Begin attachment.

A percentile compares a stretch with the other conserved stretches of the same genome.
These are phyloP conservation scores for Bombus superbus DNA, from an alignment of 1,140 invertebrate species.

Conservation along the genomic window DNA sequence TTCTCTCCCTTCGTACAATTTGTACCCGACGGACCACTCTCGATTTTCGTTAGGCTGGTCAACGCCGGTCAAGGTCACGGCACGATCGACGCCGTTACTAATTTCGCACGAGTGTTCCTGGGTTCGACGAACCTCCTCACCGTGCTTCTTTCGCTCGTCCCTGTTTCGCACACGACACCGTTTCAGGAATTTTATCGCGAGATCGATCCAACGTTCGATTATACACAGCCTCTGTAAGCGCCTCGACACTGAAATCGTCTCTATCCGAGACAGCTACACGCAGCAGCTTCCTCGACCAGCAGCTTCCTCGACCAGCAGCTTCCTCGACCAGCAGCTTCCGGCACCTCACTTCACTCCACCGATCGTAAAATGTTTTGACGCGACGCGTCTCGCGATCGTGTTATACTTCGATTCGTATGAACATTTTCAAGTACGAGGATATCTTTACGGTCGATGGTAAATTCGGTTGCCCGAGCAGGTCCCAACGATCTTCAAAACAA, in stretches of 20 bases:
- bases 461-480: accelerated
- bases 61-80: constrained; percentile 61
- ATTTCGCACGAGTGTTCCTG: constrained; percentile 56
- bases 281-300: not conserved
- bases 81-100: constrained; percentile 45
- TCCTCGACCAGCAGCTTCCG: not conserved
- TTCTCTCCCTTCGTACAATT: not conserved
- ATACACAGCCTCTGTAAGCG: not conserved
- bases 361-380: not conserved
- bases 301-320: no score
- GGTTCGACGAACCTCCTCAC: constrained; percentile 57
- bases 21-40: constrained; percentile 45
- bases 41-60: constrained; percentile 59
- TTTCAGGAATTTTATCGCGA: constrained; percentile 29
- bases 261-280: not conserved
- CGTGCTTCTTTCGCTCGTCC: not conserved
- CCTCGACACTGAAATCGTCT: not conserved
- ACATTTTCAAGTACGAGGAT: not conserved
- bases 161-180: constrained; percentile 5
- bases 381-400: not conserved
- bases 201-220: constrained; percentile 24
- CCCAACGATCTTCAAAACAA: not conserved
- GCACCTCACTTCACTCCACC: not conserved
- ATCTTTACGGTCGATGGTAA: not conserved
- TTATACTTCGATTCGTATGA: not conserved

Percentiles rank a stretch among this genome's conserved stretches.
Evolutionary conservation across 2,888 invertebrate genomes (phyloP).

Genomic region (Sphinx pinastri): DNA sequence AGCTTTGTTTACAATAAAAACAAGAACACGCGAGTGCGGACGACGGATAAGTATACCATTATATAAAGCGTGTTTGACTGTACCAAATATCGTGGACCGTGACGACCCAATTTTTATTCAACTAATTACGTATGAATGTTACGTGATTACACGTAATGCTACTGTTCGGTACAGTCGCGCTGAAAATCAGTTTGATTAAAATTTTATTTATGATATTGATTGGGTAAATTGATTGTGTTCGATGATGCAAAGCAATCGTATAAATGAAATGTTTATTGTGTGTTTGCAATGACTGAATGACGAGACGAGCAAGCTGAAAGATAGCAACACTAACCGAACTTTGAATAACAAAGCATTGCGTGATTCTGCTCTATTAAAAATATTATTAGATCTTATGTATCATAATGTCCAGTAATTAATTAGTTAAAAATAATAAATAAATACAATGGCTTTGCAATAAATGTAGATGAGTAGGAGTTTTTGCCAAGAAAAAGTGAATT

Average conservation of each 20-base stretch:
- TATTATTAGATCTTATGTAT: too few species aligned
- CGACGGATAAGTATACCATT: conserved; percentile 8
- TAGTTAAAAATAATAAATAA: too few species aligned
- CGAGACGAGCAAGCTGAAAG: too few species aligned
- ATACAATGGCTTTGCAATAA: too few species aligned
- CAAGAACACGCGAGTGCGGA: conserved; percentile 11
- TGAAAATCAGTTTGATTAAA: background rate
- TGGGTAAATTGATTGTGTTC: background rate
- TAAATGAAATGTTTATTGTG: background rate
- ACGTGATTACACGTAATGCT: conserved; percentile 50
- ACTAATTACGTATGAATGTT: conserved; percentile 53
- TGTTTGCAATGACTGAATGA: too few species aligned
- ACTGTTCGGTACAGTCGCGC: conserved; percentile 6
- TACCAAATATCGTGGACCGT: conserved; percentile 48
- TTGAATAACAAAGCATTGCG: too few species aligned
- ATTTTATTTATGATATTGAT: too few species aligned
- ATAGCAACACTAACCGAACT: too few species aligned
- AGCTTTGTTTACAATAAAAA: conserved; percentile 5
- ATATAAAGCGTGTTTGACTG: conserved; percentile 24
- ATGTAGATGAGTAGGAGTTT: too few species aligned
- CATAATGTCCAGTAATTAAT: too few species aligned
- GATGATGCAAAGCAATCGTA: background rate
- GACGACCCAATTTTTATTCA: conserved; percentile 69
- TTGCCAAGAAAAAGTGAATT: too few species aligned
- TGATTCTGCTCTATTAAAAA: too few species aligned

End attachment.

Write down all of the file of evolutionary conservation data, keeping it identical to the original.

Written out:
A percentile compares a stretch with the other conserved stretches of the same genome.
These are phyloP conservation scores for Bombus superbus DNA, from an alignment of 1,140 invertebrate species.

Conservation along the genomic window DNA sequence TTCTCTCCCTTCGTACAATTTGTACCCGACGGACCACTCTCGATTTTCGTTAGGCTGGTCAACGCCGGTCAAGGTCACGGCACGATCGACGCCGTTACTAATTTCGCACGAGTGTTCCTGGGTTCGACGAACCTCCTCACCGTGCTTCTTTCGCTCGTCCCTGTTTCGCACACGACACCGTTTCAGGAATTTTATCGCGAGATCGATCCAACGTTCGATTATACACAGCCTCTGTAAGCGCCTCGACACTGAAATCGTCTCTATCCGAGACAGCTACACGCAGCAGCTTCCTCGACCAGCAGCTTCCTCGACCAGCAGCTTCCTCGACCAGCAGCTTCCGGCACCTCACTTCACTCCACCGATCGTAAAATGTTTTGACGCGACGCGTCTCGCGATCGTGTTATACTTCGATTCGTATGAACATTTTCAAGTACGAGGATATCTTTACGGTCGATGGTAAATTCGGTTGCCCGAGCAGGTCCCAACGATCTTCAAAACAA, in stretches of 20 bases:
- bases 461-480: accelerated
- bases 61-80: constrained; percentile 61
- ATTTCGCACGAGTGTTCCTG: constrained; percentile 56
- bases 281-300: not conserved
- bases 81-100: constrained; percentile 45
- TCCTCGACCAGCAGCTTCCG: not conserved
- TTCTCTCCCTTCGTACAATT: not conserved
- ATACACAGCCTCTGTAAGCG: not conserved
- bases 361-380: not conserved
- bases 301-320: no score
- GGTTCGACGAACCTCCTCAC: constrained; percentile 57
- bases 21-40: constrained; percentile 45
- bases 41-60: constrained; percentile 59
- TTTCAGGAATTTTATCGCGA: constrained; percentile 29
- bases 261-280: not conserved
- CGTGCTTCTTTCGCTCGTCC: not conserved
- CCTCGACACTGAAATCGTCT: not conserved
- ACATTTTCAAGTACGAGGAT: not conserved
- bases 161-180: constrained; percentile 5
- bases 381-400: not conserved
- bases 201-220: constrained; percentile 24
- CCCAACGATCTTCAAAACAA: not conserved
- GCACCTCACTTCACTCCACC: not conserved
- ATCTTTACGGTCGATGGTAA: not conserved
- TTATACTTCGATTCGTATGA: not conserved

Percentiles rank a stretch among this genome's conserved stretches.
Evolutionary conservation across 2,888 invertebrate genomes (phyloP).

Genomic region (Sphinx pinastri): DNA sequence AGCTTTGTTTACAATAAAAACAAGAACACGCGAGTGCGGACGACGGATAAGTATACCATTATATAAAGCGTGTTTGACTGTACCAAATATCGTGGACCGTGACGACCCAATTTTTATTCAACTAATTACGTATGAATGTTACGTGATTACACGTAATGCTACTGTTCGGTACAGTCGCGCTGAAAATCAGTTTGATTAAAATTTTATTTATGATATTGATTGGGTAAATTGATTGTGTTCGATGATGCAAAGCAATCGTATAAATGAAATGTTTATTGTGTGTTTGCAATGACTGAATGACGAGACGAGCAAGCTGAAAGATAGCAACACTAACCGAACTTTGAATAACAAAGCATTGCGTGATTCTGCTCTATTAAAAATATTATTAGATCTTATGTATCATAATGTCCAGTAATTAATTAGTTAAAAATAATAAATAAATACAATGGCTTTGCAATAAATGTAGATGAGTAGGAGTTTTTGCCAAGAAAAAGTGAATT

Average conservation of each 20-base stretch:
- TATTATTAGATCTTATGTAT: too few species aligned
- CGACGGATAAGTATACCATT: conserved; percentile 8
- TAGTTAAAAATAATAAATAA: too few species aligned
- CGAGACGAGCAAGCTGAAAG: too few species aligned
- ATACAATGGCTTTGCAATAA: too few species aligned
- CAAGAACACGCGAGTGCGGA: conserved; percentile 11
- TGAAAATCAGTTTGATTAAA: background rate
- TGGGTAAATTGATTGTGTTC: background rate
- TAAATGAAATGTTTATTGTG: background rate
- ACGTGATTACACGTAATGCT: conserved; percentile 50
- ACTAATTACGTATGAATGTT: conserved; percentile 53
- TGTTTGCAATGACTGAATGA: too few species aligned
- ACTGTTCGGTACAGTCGCGC: conserved; percentile 6
- TACCAAATATCGTGGACCGT: conserved; percentile 48
- TTGAATAACAAAGCATTGCG: too few species aligned
- ATTTTATTTATGATATTGAT: too few species aligned
- ATAGCAACACTAACCGAACT: too few species aligned
- AGCTTTGTTTACAATAAAAA: conserved; percentile 5
- ATATAAAGCGTGTTTGACTG: conserved; percentile 24
- ATGTAGATGAGTAGGAGTTT: too few species aligned
- CATAATGTCCAGTAATTAAT: too few species aligned
- GATGATGCAAAGCAATCGTA: background rate
- GACGACCCAATTTTTATTCA: conserved; percentile 69
- TTGCCAAGAAAAAGTGAATT: too few species aligned
- TGATTCTGCTCTATTAAAAA: too few species aligned